When I was growing up in the 50s and early 60s Nancy Drew and the Hardy Boys were my companions. I loved cracking open a new book and getting pulled into the stories.
I must not be keeping up with the news. I had not heard of this particular plagiarism scandal, but I do recall that there seems to be quite a bit of that going around lately. I left this comment over at Rainy Day Thoughts about this: I am often influenced by external sources, especially music and poetry, but am spurred to creativity by internal forces. I usually know when I am copying something, so I use quotes!
You bring back memories of those clandestine reading sessions under the covers!
As for the latest plaigiarism scandal, I have mixed feelings. I have some sympathy for the author, who must have been under a lot of pressure to produce a saleable work at a young age. In those circumstances, I can imagine the temptation to lift sections from another book. But I'm also a purist on this point--I do believe literature should be an original, creative work. It should also be infused with life and wisdom. It's the rare teenager that can produce a work of fiction that has these qualities. We can also blame the cult of youth in this country. Younger, better, sexier, cooler? This ethic is crazy. I prefer to read and write books created the old-fashioned way!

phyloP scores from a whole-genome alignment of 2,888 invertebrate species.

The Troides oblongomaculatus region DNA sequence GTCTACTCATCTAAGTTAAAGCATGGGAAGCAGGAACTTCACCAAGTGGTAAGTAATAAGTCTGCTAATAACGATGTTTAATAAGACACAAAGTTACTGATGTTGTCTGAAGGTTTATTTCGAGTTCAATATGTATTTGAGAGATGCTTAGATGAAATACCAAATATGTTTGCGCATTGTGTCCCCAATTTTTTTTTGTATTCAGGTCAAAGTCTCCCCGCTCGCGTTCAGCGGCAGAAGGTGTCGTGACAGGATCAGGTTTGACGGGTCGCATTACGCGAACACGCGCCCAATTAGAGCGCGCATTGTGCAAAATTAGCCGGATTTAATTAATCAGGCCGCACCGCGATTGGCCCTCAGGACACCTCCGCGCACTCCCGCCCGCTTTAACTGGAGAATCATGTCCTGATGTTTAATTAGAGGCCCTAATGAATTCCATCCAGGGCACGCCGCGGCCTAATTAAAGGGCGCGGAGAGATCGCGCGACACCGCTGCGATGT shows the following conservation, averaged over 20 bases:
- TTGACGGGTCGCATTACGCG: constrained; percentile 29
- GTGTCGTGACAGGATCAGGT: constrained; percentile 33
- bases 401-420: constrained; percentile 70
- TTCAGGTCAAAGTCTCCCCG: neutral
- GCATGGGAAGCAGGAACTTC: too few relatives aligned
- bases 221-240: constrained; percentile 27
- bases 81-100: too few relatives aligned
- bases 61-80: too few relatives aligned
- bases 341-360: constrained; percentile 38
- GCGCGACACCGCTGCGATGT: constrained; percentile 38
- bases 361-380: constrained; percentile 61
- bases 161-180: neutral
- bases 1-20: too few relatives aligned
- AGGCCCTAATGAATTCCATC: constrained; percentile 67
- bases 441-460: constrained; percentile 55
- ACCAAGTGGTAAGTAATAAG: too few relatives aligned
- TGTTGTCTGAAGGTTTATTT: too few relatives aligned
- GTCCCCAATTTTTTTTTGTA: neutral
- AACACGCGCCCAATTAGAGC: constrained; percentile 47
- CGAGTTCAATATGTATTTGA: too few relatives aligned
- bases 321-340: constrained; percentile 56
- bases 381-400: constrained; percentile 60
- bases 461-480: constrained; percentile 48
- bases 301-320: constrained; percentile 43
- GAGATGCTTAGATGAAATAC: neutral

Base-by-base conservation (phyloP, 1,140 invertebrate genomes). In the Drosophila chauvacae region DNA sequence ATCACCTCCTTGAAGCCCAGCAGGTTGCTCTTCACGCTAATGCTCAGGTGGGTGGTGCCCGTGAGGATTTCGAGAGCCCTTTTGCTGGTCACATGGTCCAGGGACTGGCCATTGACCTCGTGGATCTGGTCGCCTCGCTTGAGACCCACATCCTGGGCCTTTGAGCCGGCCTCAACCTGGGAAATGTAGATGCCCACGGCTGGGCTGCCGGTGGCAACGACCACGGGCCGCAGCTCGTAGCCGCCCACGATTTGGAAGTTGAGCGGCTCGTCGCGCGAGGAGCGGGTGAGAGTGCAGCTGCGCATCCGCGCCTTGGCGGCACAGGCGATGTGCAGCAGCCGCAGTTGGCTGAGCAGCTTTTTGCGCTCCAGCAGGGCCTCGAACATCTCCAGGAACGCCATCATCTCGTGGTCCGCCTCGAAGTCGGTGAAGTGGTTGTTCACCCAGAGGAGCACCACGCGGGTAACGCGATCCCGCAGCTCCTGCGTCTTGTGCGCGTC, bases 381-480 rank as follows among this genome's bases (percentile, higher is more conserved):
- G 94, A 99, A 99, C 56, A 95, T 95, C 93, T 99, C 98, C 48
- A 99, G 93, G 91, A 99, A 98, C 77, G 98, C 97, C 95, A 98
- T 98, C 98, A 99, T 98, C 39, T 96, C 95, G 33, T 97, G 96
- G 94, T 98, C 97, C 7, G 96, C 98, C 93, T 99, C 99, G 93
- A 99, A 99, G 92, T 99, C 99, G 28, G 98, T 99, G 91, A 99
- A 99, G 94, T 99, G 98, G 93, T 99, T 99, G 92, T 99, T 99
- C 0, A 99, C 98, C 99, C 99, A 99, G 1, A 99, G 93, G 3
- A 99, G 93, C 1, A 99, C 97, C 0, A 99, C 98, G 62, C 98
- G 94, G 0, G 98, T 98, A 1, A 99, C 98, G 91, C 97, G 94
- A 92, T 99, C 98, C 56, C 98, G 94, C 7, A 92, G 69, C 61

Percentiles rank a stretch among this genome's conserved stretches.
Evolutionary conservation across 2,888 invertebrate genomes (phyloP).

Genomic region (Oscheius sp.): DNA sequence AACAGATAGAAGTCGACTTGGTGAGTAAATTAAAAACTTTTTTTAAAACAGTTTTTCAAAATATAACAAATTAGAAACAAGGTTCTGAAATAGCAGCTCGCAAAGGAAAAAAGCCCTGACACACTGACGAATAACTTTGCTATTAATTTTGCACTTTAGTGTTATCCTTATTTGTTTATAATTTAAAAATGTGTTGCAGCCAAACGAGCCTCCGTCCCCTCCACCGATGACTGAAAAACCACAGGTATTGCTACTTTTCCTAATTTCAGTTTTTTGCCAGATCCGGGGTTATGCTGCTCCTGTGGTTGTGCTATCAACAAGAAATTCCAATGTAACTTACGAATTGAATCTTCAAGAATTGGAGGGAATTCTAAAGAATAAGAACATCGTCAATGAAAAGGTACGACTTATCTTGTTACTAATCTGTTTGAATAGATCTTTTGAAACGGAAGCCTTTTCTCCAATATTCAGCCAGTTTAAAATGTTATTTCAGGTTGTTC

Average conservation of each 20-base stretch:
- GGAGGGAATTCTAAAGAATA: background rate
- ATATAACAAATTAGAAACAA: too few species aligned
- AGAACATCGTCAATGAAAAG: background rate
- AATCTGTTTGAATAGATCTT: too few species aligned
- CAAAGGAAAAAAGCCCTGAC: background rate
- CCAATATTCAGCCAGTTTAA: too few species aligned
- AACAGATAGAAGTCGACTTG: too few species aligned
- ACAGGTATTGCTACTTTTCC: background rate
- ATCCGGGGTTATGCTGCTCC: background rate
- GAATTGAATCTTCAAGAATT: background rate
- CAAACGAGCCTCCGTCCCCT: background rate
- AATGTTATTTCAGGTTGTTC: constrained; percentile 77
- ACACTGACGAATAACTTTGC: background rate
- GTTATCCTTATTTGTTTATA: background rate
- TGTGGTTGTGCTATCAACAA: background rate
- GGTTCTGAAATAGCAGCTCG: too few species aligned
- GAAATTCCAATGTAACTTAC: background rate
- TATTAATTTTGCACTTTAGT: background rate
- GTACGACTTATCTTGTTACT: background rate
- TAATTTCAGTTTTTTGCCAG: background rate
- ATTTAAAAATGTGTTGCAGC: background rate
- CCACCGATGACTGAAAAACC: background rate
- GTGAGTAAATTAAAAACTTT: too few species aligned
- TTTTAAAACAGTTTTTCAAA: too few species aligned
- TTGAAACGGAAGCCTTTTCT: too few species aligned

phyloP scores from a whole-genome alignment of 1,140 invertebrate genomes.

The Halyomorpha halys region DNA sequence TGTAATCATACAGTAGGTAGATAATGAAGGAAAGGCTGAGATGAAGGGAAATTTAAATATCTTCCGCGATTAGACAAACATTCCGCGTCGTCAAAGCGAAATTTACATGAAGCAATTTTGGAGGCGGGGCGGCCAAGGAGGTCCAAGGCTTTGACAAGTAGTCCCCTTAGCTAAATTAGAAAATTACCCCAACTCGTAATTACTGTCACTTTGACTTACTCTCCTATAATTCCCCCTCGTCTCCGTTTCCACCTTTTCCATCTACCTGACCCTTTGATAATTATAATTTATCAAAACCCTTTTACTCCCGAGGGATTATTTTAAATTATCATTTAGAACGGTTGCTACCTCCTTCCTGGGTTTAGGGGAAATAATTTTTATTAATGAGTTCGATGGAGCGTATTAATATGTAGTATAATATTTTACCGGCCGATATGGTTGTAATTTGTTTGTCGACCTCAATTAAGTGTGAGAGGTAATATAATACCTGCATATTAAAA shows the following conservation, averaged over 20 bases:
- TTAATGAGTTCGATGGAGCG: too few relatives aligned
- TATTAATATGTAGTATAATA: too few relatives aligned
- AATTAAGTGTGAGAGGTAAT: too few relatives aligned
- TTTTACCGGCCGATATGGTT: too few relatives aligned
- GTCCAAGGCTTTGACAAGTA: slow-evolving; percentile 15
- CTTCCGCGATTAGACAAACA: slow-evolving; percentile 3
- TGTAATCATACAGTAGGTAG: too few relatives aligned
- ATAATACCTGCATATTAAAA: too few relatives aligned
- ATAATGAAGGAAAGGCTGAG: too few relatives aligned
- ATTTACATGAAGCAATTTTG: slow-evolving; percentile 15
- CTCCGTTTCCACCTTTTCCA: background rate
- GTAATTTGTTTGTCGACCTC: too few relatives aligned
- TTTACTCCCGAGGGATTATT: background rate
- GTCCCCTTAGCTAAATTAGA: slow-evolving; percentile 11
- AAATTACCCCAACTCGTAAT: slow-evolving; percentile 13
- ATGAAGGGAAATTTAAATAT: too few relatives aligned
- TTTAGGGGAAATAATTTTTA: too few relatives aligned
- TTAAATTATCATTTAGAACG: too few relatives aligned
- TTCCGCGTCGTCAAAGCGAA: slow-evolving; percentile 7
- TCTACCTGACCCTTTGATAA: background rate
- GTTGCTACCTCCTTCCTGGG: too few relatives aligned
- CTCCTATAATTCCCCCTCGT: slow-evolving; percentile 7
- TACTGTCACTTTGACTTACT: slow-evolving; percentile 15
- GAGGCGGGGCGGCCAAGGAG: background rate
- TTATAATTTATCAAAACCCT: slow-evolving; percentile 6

My son read Secret of the Old Clock not too long ago.
r.d.: I agree with you. Viswanathan's argument that she appropriated the material "unconsciously" sounds disingenuous to me. I should probably spend more time looking at hawks and crabs like you do, and less time reading the news.
patti: I once thought that writers and books were immune to the "youth cult." Apparently not. Fortunately, most of literature remains safe from the write-by-numbers approach.